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Self-Help: Water Aerobics

How to get fit and stay cool at the same time. Suit up for Kim Ashton and Adela Stoulilova's water aerobics class... It's not silly, at all.
Last updated: 2015-11-09

In an attempt to reverse the downward spiral of your mental and physical wellbeing, in these Self-Help articles we bring you suggestions of classes, sporty things, team events, volunteering and educational stuff that might just pull you out of that boozy tail-spin.

We're well into swimwear season, but if you're still carrying around that muffin top, there might be hope for you yet. Water aerobics is a great way to get an intense, calorie-burning workout for the whole body. It's like regular aerobics, only you flail your body about in a pool, using the water for resistance.

Classes are conducted by health coach and nutrition expert Kimberly Ashton. If you're a vegan, raw foodist or of that ilk, you may be familiar with her seminars at Sprout Lifestyle. She is also joined by fellow health coach and yoga instructor Adela Stoulilova. The venue is centrally located as well, a private pool in a posh apartment compound near Xintiandi.

What you need

A bathing suit that you can move about in freely. You're going to be doing a fair amount of complicated moves, so no itsy bitsy bikinis, banana hammocks or anything that will fall off just because someone looked at it the wrong way. It's a tough workout, too, so bring a water bottle to keep at the edge of the pool. A plastic bag for your wet swimsuit will also come in handy.

What happens

Before anything happens, your instructor takes an inventory of who's pregnant and who's not. Pregnant women need a little more clearance than the average person, for obvious reasons, so be sure to give them plenty of room. They don't need you accidentally kicking them in the belly.

Once the breeders have been identified, you put on webbed-gloves and run back and forth along half the width of the pool, arms completely submerged, pumping them up and down to work your biceps. You do high knee kicks and then butt kicks and move your arms in various sequences to work your triceps and shoulders. Then you do some crab walks back and forth while making a scooping motion with your hands. Some of it requires a lot of coordination, but it’s okay if you’re not good at it. Just keep moving and try to ignore the fact that pregnant women are twice as fast as you are.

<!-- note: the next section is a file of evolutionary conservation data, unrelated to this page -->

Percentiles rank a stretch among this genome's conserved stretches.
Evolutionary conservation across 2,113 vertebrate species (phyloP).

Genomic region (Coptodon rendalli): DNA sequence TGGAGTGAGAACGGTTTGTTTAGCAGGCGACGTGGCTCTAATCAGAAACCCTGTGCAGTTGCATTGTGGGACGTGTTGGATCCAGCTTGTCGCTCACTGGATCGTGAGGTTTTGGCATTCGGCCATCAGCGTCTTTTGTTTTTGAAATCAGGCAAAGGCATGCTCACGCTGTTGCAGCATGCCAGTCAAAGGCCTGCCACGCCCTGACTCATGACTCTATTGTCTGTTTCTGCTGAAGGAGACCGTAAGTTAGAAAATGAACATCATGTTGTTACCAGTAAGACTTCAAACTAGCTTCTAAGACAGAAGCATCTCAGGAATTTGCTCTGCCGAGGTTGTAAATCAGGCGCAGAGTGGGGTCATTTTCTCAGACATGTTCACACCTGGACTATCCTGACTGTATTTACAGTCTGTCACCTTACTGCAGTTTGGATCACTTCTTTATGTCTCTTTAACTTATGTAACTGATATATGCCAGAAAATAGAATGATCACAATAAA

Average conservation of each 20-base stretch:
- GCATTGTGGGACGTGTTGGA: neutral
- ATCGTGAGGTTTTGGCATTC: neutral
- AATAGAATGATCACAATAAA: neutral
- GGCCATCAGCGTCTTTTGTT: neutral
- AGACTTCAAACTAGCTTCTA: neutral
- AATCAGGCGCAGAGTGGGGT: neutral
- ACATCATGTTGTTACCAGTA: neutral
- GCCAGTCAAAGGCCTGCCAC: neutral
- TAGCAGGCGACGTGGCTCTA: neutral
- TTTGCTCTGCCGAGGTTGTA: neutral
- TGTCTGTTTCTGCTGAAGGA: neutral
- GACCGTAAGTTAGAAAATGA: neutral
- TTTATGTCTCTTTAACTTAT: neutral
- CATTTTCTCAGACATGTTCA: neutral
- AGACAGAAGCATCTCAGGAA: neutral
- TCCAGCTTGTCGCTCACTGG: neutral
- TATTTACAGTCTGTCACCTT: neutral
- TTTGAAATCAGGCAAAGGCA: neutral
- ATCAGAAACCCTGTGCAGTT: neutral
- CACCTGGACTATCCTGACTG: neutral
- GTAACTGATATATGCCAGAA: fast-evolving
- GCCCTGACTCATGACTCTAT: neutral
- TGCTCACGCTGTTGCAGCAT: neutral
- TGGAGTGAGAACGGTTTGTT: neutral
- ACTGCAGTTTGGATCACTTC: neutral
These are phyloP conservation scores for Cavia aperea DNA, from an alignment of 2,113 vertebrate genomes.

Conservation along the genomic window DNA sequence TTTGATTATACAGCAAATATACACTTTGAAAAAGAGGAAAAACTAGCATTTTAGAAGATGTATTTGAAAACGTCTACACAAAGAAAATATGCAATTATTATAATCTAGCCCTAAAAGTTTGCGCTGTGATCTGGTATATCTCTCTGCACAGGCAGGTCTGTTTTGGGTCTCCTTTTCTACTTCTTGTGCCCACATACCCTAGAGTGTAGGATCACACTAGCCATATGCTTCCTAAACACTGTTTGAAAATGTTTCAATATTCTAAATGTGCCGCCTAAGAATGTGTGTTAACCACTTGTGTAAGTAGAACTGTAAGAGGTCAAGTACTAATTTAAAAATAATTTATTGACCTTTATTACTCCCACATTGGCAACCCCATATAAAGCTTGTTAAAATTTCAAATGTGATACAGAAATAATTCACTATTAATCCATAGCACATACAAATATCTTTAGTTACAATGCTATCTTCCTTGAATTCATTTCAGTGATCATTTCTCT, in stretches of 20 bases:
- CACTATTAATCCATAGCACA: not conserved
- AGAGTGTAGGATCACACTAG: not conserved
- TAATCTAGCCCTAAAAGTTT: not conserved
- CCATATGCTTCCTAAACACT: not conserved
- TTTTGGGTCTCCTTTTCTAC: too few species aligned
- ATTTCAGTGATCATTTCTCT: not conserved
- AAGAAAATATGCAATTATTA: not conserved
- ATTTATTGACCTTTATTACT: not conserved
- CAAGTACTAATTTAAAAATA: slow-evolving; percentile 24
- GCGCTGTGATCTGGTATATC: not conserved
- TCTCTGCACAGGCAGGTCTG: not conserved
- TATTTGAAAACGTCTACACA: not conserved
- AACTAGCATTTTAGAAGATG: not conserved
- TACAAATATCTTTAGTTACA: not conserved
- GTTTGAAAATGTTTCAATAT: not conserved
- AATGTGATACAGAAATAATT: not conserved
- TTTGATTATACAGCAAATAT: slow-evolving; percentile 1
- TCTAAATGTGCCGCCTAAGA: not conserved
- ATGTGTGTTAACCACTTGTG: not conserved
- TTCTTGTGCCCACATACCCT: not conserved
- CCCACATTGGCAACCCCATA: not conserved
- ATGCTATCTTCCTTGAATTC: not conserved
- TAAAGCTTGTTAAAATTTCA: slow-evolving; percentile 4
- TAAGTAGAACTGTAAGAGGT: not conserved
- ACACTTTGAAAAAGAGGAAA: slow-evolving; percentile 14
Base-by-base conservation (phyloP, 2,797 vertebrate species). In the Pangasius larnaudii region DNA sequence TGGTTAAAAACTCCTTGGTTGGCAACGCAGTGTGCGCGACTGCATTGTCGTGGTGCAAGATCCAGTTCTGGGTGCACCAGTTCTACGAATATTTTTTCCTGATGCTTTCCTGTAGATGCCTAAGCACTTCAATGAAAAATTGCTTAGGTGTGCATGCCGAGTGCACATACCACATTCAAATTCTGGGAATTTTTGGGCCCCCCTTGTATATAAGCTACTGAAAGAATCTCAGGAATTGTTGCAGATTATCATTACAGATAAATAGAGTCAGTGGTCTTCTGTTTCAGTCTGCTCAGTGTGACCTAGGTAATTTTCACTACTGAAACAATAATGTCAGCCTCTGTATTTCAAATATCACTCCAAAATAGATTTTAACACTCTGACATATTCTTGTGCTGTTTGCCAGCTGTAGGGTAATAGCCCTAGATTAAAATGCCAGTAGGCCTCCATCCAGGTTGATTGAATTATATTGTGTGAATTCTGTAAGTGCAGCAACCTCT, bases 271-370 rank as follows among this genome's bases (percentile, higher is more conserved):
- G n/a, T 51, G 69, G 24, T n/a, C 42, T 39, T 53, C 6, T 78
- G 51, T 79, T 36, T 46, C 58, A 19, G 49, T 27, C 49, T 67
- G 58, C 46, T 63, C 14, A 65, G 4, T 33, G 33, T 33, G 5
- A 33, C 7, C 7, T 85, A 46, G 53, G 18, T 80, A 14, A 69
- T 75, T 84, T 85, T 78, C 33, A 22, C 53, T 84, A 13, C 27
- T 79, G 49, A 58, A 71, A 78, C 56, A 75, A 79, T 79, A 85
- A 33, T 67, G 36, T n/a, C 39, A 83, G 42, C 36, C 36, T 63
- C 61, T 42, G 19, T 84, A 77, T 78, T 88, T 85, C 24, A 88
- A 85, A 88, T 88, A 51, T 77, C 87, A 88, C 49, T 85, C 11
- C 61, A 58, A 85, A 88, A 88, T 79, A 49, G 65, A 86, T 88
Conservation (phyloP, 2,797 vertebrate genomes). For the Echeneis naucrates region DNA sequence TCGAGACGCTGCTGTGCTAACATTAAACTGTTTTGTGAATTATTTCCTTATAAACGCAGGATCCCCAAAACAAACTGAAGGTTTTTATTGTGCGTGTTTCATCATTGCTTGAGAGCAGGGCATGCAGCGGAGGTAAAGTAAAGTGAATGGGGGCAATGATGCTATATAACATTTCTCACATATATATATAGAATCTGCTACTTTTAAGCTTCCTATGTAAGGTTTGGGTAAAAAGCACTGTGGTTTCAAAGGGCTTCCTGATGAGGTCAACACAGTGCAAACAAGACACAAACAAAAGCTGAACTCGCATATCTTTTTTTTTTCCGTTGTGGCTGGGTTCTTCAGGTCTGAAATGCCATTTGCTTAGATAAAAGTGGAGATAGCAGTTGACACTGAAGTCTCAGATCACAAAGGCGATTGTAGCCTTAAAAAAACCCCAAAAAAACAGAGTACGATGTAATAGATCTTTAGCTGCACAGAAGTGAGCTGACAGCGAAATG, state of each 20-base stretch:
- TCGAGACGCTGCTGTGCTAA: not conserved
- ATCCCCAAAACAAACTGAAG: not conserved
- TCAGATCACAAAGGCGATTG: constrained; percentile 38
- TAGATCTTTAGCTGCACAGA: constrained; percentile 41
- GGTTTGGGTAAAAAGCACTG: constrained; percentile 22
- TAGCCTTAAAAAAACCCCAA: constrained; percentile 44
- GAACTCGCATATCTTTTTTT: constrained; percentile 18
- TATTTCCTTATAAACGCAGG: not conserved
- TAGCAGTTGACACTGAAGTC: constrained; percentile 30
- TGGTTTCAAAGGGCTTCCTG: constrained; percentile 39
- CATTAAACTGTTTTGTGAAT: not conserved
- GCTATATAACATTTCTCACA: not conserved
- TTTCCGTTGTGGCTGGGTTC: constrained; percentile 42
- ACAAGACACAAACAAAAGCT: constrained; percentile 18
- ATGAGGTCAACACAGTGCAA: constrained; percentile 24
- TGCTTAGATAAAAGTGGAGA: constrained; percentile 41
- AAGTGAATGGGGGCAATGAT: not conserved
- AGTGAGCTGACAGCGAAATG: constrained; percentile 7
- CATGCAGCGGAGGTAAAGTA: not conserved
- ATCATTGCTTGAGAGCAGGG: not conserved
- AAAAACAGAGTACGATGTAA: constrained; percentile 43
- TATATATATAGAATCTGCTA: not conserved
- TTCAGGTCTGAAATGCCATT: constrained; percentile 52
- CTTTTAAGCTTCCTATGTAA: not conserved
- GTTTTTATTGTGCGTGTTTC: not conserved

Then you move to the side of the pool to do push-up reps where you lift your body out of the pool. For these, you tuck your legs behind you so you can’t use your feet to jump-lift yourself up. It's harder than it sounds. And Kimberly and Adela will notice if your cheating. Don’t even try it.

Next up, you ditch the webbed gloves, grab some foam dumbbells and sit on one of those giant neon Styrofoam neon noodles.

A word about the dumbbells: they weigh nothing outside of the pool, but create resistance underwater. They’re really big, so when you push or pull them in the water, there’s resistance. It's a simple matter of physics.

Once you have taken the classes for a while and can mostly stay upright, you get these leg “weights” that you buckle around your ankles. They're not too heavy, but they make your legs go all wonky when you do the exercises. You try to kick straight ahead, and you end up shanking it to the left. The challenge is to try to control your movements.

Once you’re weighted and noodled up, you do laps back and forth, generally starting with your arms in a breaststroke, your legs bicycling and your whole body upright. The instructor gives you a different task for each lap so that sometimes you can use your legs and sometimes you can’t. Your arms are also doing different things each time and it’s really tough to propel yourself back and forth while doing each rep properly without going under.